• March 20, 2023

Joe Biden restores US moral leadership at Putin meeting

There is always a risk in judging the early outcome of a US-Russia summit. But the meeting in Geneva between President Joe Biden and Russian President Vladimir Putin is close enough to be considered a success – for both sides.

Both Biden and Putin had their say in the press. Neither side tried to appease or humiliate the other, which is normal when adults and professionals are involved in diplomacy. Each president returned home and was able to explain that he had not moved on essential issues – because both sides had apparently decided not to try to clarify such questions at this first meeting on neutral ground.

Yet the utter normalcy of the process represented a significant advance in American interests and the US position in the world. After four years of Donald Trump’s open hostility to America’s NATO allies and slavishly (and personally) before Vladimir Putin feared it was a relief that Biden was returning to the role every American president must play: leader of a democratic alliance of free nations.

Vows against nuclear war confirmed

Biden traveled to Geneva prepared, as one might expect from a president with a decade-long foreign policy résumé. He began his journey not by alienating our allies, but by Viewing and advice with them a reminder of Moscow that the President of the United States formed a gigantic alliance of almost a billion people and that the Kremlin represents fronts for a motley conglomerate of shady customers, unreliable partners and unwilling subjects.

Biden had very few of his signature unguarded moments, despite his claim that “Every foreign policy is an extension of personal relationships“Was, if not a faux pas, the kind of discarded folk aphorism that Biden himself knows is not true. But Biden was comfortable and in command, which no doubt confused his critics at home who tried to portray him as too confused to be up to Putin.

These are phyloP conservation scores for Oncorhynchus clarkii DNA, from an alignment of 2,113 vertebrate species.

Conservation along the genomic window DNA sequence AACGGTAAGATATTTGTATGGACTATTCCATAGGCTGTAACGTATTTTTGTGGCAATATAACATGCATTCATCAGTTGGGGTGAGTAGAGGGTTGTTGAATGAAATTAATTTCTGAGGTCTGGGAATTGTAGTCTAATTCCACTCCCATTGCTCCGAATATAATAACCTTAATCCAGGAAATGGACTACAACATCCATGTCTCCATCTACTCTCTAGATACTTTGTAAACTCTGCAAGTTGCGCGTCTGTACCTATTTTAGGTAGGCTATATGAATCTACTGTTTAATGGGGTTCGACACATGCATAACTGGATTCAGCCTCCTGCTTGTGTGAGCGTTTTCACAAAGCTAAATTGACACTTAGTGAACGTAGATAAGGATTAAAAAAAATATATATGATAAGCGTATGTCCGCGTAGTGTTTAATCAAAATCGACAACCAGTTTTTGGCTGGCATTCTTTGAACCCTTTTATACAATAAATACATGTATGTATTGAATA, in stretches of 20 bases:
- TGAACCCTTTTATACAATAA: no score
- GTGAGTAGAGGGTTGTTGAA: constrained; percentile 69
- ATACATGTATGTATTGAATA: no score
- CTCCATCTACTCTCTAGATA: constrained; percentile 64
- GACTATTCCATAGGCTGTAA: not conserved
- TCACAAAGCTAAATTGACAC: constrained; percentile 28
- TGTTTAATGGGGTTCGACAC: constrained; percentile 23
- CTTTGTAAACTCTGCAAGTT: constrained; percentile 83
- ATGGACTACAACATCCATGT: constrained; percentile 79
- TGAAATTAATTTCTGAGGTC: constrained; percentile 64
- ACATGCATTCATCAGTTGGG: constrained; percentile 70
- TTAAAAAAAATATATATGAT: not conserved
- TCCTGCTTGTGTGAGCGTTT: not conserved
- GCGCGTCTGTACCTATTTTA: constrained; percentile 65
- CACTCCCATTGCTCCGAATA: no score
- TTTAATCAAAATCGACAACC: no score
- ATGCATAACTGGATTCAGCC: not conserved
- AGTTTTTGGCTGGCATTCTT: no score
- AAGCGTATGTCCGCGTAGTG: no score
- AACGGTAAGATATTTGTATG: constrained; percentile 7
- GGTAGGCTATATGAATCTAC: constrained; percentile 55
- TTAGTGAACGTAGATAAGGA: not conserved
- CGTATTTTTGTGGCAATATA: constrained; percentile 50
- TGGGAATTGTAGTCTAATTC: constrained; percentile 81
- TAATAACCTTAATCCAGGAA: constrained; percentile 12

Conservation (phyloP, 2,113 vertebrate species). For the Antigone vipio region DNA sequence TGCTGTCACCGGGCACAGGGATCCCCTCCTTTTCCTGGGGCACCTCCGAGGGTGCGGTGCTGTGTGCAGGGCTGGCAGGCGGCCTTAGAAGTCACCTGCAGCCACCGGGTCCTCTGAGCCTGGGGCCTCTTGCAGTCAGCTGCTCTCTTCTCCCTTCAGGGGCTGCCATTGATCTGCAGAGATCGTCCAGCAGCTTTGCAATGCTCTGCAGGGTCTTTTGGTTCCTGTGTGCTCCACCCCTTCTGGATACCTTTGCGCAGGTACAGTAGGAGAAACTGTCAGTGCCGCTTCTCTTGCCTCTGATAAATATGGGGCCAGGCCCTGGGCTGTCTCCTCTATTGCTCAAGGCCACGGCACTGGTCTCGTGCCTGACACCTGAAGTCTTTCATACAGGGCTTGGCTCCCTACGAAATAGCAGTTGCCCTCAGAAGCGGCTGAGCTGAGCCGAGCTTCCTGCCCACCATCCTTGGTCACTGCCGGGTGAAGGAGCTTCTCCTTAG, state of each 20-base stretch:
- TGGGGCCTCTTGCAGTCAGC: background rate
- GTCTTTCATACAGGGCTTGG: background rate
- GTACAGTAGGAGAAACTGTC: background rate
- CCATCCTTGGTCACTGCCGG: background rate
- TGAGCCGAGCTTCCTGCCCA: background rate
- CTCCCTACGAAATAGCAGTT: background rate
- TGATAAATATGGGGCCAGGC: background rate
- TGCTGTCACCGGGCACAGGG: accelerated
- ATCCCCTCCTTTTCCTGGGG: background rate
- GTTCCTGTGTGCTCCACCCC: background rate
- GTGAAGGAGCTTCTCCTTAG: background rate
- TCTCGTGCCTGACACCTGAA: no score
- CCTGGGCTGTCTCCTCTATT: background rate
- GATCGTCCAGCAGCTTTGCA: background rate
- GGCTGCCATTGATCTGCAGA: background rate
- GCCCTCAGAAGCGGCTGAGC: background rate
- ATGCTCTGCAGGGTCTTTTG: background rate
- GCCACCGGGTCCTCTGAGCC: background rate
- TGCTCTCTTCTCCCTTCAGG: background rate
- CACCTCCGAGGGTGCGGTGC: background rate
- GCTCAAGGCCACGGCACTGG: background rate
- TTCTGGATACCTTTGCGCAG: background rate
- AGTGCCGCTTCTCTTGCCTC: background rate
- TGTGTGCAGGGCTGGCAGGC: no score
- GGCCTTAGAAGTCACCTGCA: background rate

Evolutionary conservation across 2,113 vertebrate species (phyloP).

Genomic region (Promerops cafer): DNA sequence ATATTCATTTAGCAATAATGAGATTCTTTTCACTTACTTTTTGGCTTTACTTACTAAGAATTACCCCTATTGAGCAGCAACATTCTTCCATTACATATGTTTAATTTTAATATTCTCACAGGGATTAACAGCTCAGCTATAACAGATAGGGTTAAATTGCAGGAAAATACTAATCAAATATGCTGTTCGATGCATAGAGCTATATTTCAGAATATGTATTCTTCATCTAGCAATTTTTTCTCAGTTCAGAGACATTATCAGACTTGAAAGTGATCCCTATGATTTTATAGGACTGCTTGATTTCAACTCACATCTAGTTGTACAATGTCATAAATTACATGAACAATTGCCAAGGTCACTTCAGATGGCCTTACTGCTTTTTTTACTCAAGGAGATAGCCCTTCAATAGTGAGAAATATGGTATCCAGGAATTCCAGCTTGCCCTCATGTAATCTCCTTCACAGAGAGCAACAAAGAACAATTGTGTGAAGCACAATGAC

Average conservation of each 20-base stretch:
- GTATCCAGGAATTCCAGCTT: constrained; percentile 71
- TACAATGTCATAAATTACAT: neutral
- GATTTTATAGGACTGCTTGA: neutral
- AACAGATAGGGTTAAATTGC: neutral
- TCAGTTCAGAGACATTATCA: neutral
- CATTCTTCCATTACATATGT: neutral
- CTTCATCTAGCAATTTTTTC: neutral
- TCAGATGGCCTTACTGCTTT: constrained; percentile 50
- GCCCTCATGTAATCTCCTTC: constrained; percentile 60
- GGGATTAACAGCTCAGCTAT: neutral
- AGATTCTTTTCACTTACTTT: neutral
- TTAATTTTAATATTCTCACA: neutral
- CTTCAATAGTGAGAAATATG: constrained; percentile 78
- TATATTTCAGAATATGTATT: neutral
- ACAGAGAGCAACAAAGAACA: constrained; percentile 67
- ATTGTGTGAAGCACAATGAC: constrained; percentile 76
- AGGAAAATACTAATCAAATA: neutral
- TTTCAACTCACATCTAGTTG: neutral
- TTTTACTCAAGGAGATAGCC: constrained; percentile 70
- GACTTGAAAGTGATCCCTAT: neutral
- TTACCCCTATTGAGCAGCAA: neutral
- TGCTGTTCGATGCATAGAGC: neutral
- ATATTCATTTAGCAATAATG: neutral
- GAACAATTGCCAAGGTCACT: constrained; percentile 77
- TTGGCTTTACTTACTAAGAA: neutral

Indeed, Putin himself seemed relieved to face Biden at the summit. The two presidents are opponents, but Putin knows Biden and seems to think of him as a more serious man – as he certainly sees himself – then either Trump or Barack Obama, whom he personally loathed. While Putin may have enjoyed Trump’s obvious fear, the stupidity and unpredictability of a US president are dangerous, and Russians might be relieved to know that Americans are able to have normal conversations about important matters again.

The Biden team has wisely tried to lower expectations about whether Russian-American relations will soon improve. But there were good signs. During the Cold War, summits were judged by relatively clear measures such as progress in arms control, resolution of regional conflicts, and trade deals. The biggest metric of all – and still the most important – was the maintenance of nuclear peace between two of the most heavily armed nations in the world.

In this regard, at least, Biden and Putin have taken positive steps. Whatever other vices Putin’s other vices are, he has no interest in a nuclear exchange, accidental or not, with the United States, and both reaffirmed the joint vow that Ronald Reagan and Mikhail Gorbachev first made in the long-forgotten world of the late 1980s That had a year off Nuclear power cannot be won and must never be combated.